I have recently been in contact with colleagues from the European Botanic Gardens Consortium and they have provided a few updates on the situation in their countries and gardens as some countries start to come out of lock-down. I have collated these below as I feel they may be of interest to others
Austria - In Vienna our garden has been open to the public again since mid-April, and we have installed two independent teams to manage the collections (which works fine so far). At the University, we are still working in home-office, with the option that lab-work might start next week again. It is still uncertain whether we will have course/exams with physical presence this summer term at all.
Bulgaria - Our gardens opened for visitors on the 14th of May. The staff haven’t stopped working.
Croatia – Zagreb garden is planning to open next week. Our collections were managed by only a few people who were able to travel to work during the Covid restrictions, but now we are trying to compensate for the lost time. Our situation is also difficult because of the Zagreb earthquake that caused lots of damage and financial problems.
Czech Republic – The situation in Prague is stabilized and everything is slowly going back to normal life. We are open for visitors for the third week and of course this is highly welcomed by people, with each week, 5-10 thousand visitors in the garden - luckily we are big enough for such numbers. Plus some income, which is also a good stimulus to cover losses from the previous period. Greenhouses are going to be opened from 25th of May. We are almost fully working in the garden again, gardeners just with one from each section at home as a kind of secure person in case of infection and quarantine. What I have found as very positive, that most of the staff were looking forward to being back in the garden.
Estonia - The restrictions have become easier this week. In Tallinn we have provided an outdoor walking opportunity in our garden during all this period, but now, starting from yesterday the outdoor areas are opened with tickets as the summer and the high season is almost here. It is not quite certain if we can open also the greenhouses yet. But it is agreed that until the end of August people must follow limited movement rules everywhere.
France - The 4 botanic gardens of the National Museum of Natural History are still completely closed to the public. The de-lockdown process has started timidly, but with only 20% of staff allowed to work on site. - In Paris a handful of museums are reopening on strict and highly controlled regulations.
Greece - We are working at home and at the office but the garden is closed and I don’t think it will open for visits.
Italy - all sites are still closed in Italy, some might open progressively next week depending on the region, if they meet the required standards that will be issued this week. All events and tours are naturally cancelled and greenhouse access will probably not be possible. It is likely that each garden will have to set a maximum number of visitors allowed in at the same time, considering the size of each garden.
Norway - Our University is still closed down, and just a few people are at work (typically students). All people are advised to use their local nature and go out to get exercise and get fresh air. The schools are doing mostly outdoor classes as well, often in parks and botanical gardens. That means that most Norwegian gardens have to be open (only Oslo is closed), but most gardeners are at home (and the toilets closed). So, we get a situation that the gardens have record numbers of visitors, but we are not there. Maintenance is very low with no planting or production of new plants. A bit of a strange situation for us.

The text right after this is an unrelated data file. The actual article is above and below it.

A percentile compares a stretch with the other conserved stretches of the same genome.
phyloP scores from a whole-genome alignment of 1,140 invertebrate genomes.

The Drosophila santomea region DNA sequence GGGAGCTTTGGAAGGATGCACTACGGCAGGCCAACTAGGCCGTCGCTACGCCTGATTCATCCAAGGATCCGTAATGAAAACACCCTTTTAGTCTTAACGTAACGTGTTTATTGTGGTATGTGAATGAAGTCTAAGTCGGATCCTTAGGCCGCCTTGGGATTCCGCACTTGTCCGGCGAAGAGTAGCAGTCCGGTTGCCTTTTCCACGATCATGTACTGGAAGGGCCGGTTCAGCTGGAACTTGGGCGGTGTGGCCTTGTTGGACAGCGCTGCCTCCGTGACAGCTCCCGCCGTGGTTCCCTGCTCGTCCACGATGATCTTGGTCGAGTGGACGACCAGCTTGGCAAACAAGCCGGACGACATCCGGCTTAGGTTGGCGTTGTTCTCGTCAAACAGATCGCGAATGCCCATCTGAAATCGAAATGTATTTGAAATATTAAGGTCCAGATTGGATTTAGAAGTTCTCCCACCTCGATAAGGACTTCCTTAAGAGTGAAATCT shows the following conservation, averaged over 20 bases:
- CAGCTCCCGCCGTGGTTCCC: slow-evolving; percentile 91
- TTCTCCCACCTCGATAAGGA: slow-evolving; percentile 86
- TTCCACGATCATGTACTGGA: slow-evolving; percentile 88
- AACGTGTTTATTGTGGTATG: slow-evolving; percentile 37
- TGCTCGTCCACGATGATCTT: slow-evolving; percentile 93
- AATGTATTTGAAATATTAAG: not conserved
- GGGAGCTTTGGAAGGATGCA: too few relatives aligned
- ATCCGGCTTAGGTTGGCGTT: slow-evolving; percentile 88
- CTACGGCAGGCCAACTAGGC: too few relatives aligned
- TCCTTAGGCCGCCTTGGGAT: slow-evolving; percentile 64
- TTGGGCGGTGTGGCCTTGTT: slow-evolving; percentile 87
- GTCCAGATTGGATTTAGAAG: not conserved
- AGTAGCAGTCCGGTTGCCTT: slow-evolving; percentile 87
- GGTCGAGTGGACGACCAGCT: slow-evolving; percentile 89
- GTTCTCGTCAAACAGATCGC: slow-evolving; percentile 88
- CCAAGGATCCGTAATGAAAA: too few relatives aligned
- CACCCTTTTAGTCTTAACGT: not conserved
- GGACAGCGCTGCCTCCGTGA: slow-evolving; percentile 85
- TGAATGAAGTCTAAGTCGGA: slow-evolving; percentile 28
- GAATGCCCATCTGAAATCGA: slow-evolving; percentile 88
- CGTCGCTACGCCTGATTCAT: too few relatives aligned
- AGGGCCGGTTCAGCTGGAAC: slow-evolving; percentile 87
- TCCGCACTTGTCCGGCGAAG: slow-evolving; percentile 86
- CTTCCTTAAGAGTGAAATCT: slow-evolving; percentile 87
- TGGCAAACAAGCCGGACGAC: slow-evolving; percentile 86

Poland – at the University in Poznan we are partially open, after 3.pm. on weekdays and all day at the weekends.
Portugal - Azores - Our garden will reopen to the public next Monday with 2 separate teams for public attendance and gardening. Technical staff will also restart in public buildings. As we keep a good number of interventions in natural areas, operational workers will also restart field work. All with the necessary sanitary restrictions. Vehicle disinfection is part of the protocol but keeping individual use of disinfected hand tools, is of course very much depending on individual responsibility. Regional government will be distributing personal protection gloves and masks on a daily basis to all public workers as well as disinfectant fluid. Fortunately, the situation is completely controlled in the island. In the 3 islands where no cases were identified, schools have re-opened and life is returning to normality. Travelling between islands is still very restricted and to the mainland only with very special and strong reasons. Impossible to travel abroad and to receive tourism so far which makes our perspectives for visitors this year very low. It feels like we are cruising the ocean in a floating fortress.
Slovenia - we closed the Garden to the public on 13 March. But most of us work inside the Garden, we have done some renovation and tree checking. On 28 April we opened again the Garden to public, including the greenhouse. Because of the small staff and no students work or volunteers allowed to help, we had a problem to be open in all location, so one glasshouse is still closed. In the greenhouse masks must be used. After reopening the number of visitors really increased, because all schools and Universities up to now are closed.
Spain - Here, in our autonomous community of Madrid we are still at home and only essential works are developing at the garden, but I suppose that we will return soon, maybe in June.
UK - National Botanic Garden of Wales - has been closed since March 23rd, and whilst we are preparing plans for re-opening to the public, we have no real idea of when that will be.